Pond Construction | Pondless Waterfall Renovation

Published on February 28, 2020

You can see an outline of the granite boulders we had to work with, along with the exposed liner peeking out from very questionable rock placements.

By Dan and Melissa Johanson, Focal Point Features
Before starting my own water-feature business, I was the foreman for a high-end landscape company in town. I headed up the water-feature department and pushed to make it a bigger part of the business. It wasn’t long after I had created a handful of really cool water features that my future wife Melissa, who has a very strong entrepreneurial spirit, got in my ear about doing it for myself. I knew that growth was limited within the company I was working for and wanted more for my future, so we decided to give it a go as a team.

Fast-forward a couple of years, and my new company, Focal Point Features, got a call from a delightful woman who was having some significant problems with a pondless waterfall that had been built for her.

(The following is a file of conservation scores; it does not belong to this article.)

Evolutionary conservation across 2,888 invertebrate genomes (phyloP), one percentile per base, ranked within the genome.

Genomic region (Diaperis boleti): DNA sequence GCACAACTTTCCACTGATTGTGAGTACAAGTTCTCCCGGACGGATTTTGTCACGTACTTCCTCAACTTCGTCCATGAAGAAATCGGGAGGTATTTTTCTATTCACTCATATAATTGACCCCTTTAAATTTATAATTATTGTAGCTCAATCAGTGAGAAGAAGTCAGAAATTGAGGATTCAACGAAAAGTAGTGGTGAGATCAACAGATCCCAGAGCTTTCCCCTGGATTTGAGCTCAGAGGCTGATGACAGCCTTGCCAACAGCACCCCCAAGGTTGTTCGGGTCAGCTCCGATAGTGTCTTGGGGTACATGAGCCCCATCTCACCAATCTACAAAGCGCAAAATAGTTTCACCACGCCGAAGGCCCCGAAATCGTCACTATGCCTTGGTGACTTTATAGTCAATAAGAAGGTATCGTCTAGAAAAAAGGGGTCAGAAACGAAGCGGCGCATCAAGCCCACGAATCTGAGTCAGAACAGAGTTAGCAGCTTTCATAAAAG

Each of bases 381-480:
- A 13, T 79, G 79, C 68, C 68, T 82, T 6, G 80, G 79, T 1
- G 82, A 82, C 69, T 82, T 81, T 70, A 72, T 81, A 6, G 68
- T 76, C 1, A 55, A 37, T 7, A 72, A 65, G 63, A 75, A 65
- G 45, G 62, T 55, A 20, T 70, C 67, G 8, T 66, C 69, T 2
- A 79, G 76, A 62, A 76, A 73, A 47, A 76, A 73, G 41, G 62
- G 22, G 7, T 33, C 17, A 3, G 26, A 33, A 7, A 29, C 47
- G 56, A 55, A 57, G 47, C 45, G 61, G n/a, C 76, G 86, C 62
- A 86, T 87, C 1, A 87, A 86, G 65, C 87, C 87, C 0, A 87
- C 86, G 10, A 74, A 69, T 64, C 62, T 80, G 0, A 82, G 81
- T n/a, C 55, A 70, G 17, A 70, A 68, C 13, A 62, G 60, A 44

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I went for a consultation and quickly realized that it had been built by the company I’d used to work for. I remembered when they had started this project, because the foreman reached out to me for advice. (Unfortunately, it appeared that they did not follow through with my recommendations.) Don’t get me wrong — this particular company’s landscaping is some of the best I’ve ever seen — but water features should be left to the professionals. After all, as more landscaping companies add water features to their list of services, we have noticed a drastic rise in the number of calls for rebuilds and repairs.

The first thing I noticed was a huge sandstone boulder with a ½-inch hole drilled in the top to create a bubbling rock. The boulder was too big for the 4-by-4 box kit below it, which created excessive splashing and a huge leak. I examined the waterfall area and saw a handful of leaks in the stream area due to the low liner and poorly placed rock. I further noticed that they had an oversized pump with undersized plumbing, which had quickly burned out her pump. When I looked in the reservoir box, I saw a hole drilled below the water level to place the auto-fill. The water was continuously leaking through hole, keeping the auto-fill running constantly. Needless to say, she had an enormous water bill.

Creating small pools under some of the spillways and setting them at different heights creates a variety of sounds that work together.